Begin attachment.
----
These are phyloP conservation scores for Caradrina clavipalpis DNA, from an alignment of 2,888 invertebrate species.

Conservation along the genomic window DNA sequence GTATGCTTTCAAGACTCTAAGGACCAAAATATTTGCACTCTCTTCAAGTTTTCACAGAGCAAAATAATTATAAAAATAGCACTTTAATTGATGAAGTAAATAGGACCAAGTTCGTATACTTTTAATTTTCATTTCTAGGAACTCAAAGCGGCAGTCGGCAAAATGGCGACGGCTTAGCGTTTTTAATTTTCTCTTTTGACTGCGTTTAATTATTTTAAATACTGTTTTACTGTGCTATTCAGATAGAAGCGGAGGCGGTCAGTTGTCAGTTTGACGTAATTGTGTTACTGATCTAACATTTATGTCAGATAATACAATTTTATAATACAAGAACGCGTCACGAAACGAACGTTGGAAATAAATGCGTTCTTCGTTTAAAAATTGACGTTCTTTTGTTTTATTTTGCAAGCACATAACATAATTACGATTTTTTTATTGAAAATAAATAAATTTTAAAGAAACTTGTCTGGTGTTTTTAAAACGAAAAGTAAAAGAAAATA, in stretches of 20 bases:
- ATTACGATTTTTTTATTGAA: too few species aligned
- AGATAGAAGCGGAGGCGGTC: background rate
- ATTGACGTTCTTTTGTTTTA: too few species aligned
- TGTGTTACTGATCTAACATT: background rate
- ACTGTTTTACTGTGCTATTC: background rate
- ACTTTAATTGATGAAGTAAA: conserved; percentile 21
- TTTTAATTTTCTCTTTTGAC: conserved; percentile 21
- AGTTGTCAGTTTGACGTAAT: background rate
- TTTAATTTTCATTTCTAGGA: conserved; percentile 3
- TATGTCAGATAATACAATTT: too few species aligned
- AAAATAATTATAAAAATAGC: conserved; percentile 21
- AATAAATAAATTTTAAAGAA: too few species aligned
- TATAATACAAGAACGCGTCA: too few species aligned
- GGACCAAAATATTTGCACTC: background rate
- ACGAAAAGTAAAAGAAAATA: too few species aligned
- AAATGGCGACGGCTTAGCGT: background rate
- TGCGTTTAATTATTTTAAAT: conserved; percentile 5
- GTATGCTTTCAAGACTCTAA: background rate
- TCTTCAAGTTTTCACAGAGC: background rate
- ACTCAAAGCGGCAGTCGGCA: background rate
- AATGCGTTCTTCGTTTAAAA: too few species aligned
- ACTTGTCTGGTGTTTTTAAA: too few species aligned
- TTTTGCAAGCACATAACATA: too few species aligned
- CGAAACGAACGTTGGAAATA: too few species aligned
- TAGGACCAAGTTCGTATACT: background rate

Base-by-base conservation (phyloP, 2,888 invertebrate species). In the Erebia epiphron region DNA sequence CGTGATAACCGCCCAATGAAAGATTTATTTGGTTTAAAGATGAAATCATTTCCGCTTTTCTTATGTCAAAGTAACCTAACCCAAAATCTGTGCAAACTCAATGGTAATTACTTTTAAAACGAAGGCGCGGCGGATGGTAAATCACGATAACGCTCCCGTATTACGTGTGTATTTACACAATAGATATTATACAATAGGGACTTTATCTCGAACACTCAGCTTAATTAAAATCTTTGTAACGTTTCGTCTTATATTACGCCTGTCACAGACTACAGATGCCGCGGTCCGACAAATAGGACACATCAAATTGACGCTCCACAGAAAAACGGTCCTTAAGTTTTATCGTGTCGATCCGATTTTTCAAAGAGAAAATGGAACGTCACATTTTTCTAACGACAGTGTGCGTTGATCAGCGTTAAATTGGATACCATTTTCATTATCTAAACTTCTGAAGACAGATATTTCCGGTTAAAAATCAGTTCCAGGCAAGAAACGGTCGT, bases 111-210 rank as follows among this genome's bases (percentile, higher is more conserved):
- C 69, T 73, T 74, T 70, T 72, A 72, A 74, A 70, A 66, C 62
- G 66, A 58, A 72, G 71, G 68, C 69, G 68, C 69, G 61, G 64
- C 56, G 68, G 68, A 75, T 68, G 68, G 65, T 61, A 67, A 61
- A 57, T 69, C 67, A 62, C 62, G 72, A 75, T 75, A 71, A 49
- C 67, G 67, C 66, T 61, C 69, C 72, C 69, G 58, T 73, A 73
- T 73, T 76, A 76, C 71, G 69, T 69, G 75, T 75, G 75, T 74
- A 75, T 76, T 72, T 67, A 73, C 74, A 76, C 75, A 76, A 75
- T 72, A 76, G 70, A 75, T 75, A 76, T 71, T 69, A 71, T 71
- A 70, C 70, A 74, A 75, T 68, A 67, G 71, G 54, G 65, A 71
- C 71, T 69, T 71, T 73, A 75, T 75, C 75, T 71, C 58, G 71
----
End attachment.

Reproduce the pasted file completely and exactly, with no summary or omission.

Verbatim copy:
These are phyloP conservation scores for Caradrina clavipalpis DNA, from an alignment of 2,888 invertebrate species.

Conservation along the genomic window DNA sequence GTATGCTTTCAAGACTCTAAGGACCAAAATATTTGCACTCTCTTCAAGTTTTCACAGAGCAAAATAATTATAAAAATAGCACTTTAATTGATGAAGTAAATAGGACCAAGTTCGTATACTTTTAATTTTCATTTCTAGGAACTCAAAGCGGCAGTCGGCAAAATGGCGACGGCTTAGCGTTTTTAATTTTCTCTTTTGACTGCGTTTAATTATTTTAAATACTGTTTTACTGTGCTATTCAGATAGAAGCGGAGGCGGTCAGTTGTCAGTTTGACGTAATTGTGTTACTGATCTAACATTTATGTCAGATAATACAATTTTATAATACAAGAACGCGTCACGAAACGAACGTTGGAAATAAATGCGTTCTTCGTTTAAAAATTGACGTTCTTTTGTTTTATTTTGCAAGCACATAACATAATTACGATTTTTTTATTGAAAATAAATAAATTTTAAAGAAACTTGTCTGGTGTTTTTAAAACGAAAAGTAAAAGAAAATA, in stretches of 20 bases:
- ATTACGATTTTTTTATTGAA: too few species aligned
- AGATAGAAGCGGAGGCGGTC: background rate
- ATTGACGTTCTTTTGTTTTA: too few species aligned
- TGTGTTACTGATCTAACATT: background rate
- ACTGTTTTACTGTGCTATTC: background rate
- ACTTTAATTGATGAAGTAAA: conserved; percentile 21
- TTTTAATTTTCTCTTTTGAC: conserved; percentile 21
- AGTTGTCAGTTTGACGTAAT: background rate
- TTTAATTTTCATTTCTAGGA: conserved; percentile 3
- TATGTCAGATAATACAATTT: too few species aligned
- AAAATAATTATAAAAATAGC: conserved; percentile 21
- AATAAATAAATTTTAAAGAA: too few species aligned
- TATAATACAAGAACGCGTCA: too few species aligned
- GGACCAAAATATTTGCACTC: background rate
- ACGAAAAGTAAAAGAAAATA: too few species aligned
- AAATGGCGACGGCTTAGCGT: background rate
- TGCGTTTAATTATTTTAAAT: conserved; percentile 5
- GTATGCTTTCAAGACTCTAA: background rate
- TCTTCAAGTTTTCACAGAGC: background rate
- ACTCAAAGCGGCAGTCGGCA: background rate
- AATGCGTTCTTCGTTTAAAA: too few species aligned
- ACTTGTCTGGTGTTTTTAAA: too few species aligned
- TTTTGCAAGCACATAACATA: too few species aligned
- CGAAACGAACGTTGGAAATA: too few species aligned
- TAGGACCAAGTTCGTATACT: background rate

Base-by-base conservation (phyloP, 2,888 invertebrate species). In the Erebia epiphron region DNA sequence CGTGATAACCGCCCAATGAAAGATTTATTTGGTTTAAAGATGAAATCATTTCCGCTTTTCTTATGTCAAAGTAACCTAACCCAAAATCTGTGCAAACTCAATGGTAATTACTTTTAAAACGAAGGCGCGGCGGATGGTAAATCACGATAACGCTCCCGTATTACGTGTGTATTTACACAATAGATATTATACAATAGGGACTTTATCTCGAACACTCAGCTTAATTAAAATCTTTGTAACGTTTCGTCTTATATTACGCCTGTCACAGACTACAGATGCCGCGGTCCGACAAATAGGACACATCAAATTGACGCTCCACAGAAAAACGGTCCTTAAGTTTTATCGTGTCGATCCGATTTTTCAAAGAGAAAATGGAACGTCACATTTTTCTAACGACAGTGTGCGTTGATCAGCGTTAAATTGGATACCATTTTCATTATCTAAACTTCTGAAGACAGATATTTCCGGTTAAAAATCAGTTCCAGGCAAGAAACGGTCGT, bases 111-210 rank as follows among this genome's bases (percentile, higher is more conserved):
- C 69, T 73, T 74, T 70, T 72, A 72, A 74, A 70, A 66, C 62
- G 66, A 58, A 72, G 71, G 68, C 69, G 68, C 69, G 61, G 64
- C 56, G 68, G 68, A 75, T 68, G 68, G 65, T 61, A 67, A 61
- A 57, T 69, C 67, A 62, C 62, G 72, A 75, T 75, A 71, A 49
- C 67, G 67, C 66, T 61, C 69, C 72, C 69, G 58, T 73, A 73
- T 73, T 76, A 76, C 71, G 69, T 69, G 75, T 75, G 75, T 74
- A 75, T 76, T 72, T 67, A 73, C 74, A 76, C 75, A 76, A 75
- T 72, A 76, G 70, A 75, T 75, A 76, T 71, T 69, A 71, T 71
- A 70, C 70, A 74, A 75, T 68, A 67, G 71, G 54, G 65, A 71
- C 71, T 69, T 71, T 73, A 75, T 75, C 75, T 71, C 58, G 71